Washington—Senator Dianne Feinstein (D-Calif.) released the following statement on the coronavirus response legislation passed unanimously by the Senate today:
“The agreement reached on this economic relief and public health resource legislation shows that Congress is serious about stabilizing the economy as the country continues to fight the coronavirus.
“This is the largest economic recovery bill ever passed by Congress, and it’s necessary. With mass layoffs, unemployment claims at record highs and the American economy essentially placed on pause, Congress must steady the economy. That means helping families, bolstering our health care system and assisting companies that employ millions and are suffering substantial losses through no fault of their own.
“It’s critical that Americans take this pandemic seriously and continue to stay home. But Congress must ensure that idle workers can still afford to put food on the table and pay their bills.
“This agreement sends checks to millions of Americans so families can pay their bills. It provides $377 billion to help small businesses stay afloat. It includes $150 billion to further improve our health care system’s capacity to address the virus. It provides $500 billion in government assistance to economically important industries that employ millions of Americans. And it provides an extra $600 per week and an additional 13 weeks of unemployment benefits to cover the income for workers who have been laid off.
“This will be one of the most important votes any of us will cast. My hope is that this bill will help America get through this public health crisis together.”
What’s in the bill:
- Help for small businesses: $350 billion in loans and loan guarantees for small businesses (those with fewer than 500 employees), $10 billion for emergency small business grants and $17 billion for six months of small business loan forbearance. Most loans will be forgiven if loan recipients keep employees on payroll during the emergency.
- Checks to individuals: $1,200 checks would go to most adults and $500 for each child. People with incomes up to $75,000 ($150,000 for joint filers) will receive full benefits. Benefits gradually decrease to zero at $99,000 in income ($198,000 for joint filers).
- Unemployment insurance: Expands unemployment insurance with an extra $600 per week in benefits and an additional 13 weeks of federal benefits after a worker’s state unemployment benefits run out. Part-time, self-employed and gig workers, a large portion of California’s workforce, are included.
- Health care assistance: $150 billion to ensure that hospitals can afford to remain open and secure supplies of essential equipment, including $100 billion for hospitals, $16 billion to replenish the national stockpile of medical supplies, $3.5 billion for vaccine development efforts, $1 billion for Defense Production Act efforts, $1 billion to the Indian Health Service, $200 million for nursing homes and $4.3 billion for state and local public health departments.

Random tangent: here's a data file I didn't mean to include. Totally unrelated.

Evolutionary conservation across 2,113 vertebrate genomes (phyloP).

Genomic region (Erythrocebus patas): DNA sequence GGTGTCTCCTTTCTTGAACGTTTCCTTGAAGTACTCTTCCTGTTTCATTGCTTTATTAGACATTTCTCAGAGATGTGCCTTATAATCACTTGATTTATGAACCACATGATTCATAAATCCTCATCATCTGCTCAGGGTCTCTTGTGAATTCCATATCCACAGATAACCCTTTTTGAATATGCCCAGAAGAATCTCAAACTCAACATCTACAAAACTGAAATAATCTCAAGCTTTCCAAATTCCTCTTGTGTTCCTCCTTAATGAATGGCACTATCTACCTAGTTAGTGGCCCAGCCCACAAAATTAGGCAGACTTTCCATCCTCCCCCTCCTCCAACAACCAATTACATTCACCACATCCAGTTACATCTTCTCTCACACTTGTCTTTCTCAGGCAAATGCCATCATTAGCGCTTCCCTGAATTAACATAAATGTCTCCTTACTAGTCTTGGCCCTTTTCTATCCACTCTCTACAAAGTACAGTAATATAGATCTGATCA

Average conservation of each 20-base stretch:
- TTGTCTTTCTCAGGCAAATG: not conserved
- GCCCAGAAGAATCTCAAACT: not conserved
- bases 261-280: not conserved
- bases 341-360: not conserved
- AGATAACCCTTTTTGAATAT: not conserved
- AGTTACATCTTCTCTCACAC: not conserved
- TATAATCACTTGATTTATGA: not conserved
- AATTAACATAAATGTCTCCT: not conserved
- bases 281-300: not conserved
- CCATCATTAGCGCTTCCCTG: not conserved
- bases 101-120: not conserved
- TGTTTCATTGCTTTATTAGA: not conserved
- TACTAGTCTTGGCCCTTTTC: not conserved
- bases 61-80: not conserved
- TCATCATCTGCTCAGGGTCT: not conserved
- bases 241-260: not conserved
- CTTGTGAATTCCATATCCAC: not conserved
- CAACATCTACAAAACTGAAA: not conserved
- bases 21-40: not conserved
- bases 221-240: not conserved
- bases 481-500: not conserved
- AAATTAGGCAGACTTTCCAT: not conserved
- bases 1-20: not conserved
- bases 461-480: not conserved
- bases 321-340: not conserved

- Aid to distressed industries: $500 billion for Treasury to provide loans, investments and loan guarantees to distressed industries. All disbursements must be publicly disclosed in real-time and the program will be overseen by an inspector general with subpoena power, a congressional oversight commission and a special Pandemic Response Accountability Board. Corporations can’t use the taxpayer funds for stock buybacks or pay dividends to shareholders. The president, vice president, heads of executive departments, members of Congress and their families can’t benefit from this aid.
- Assistance to local governments: $150 billion for state, local and tribal governments to compensate for lost revenues and extra expenses related to the current crisis. An additional $5 billion is provided to local governments through the Community Development Block Grant program.
- Homelessness and housing protections: $7 billion for homeless assistance and rental assistance programs. The bill also includes a moratorium on evictions and foreclosures for people with mortgages backed by the Federal Housing Administration.
- Food assistance: Nearly $16 billion total for the Supplemental Nutrition Assistance Program to ensure families and individuals continue receiving assistance to buy groceries. $100 million would be for tribal food programs.
- Transportation assistance: $25 billion for transit systems and $10 billion for airports to make up for lost revenue due to an almost 90 percent drop in travelers.
- Education funding: $31 billion for grants for local school districts and higher education institutions to continue providing educational services to their students.
Additional information on the bill can be read HERE.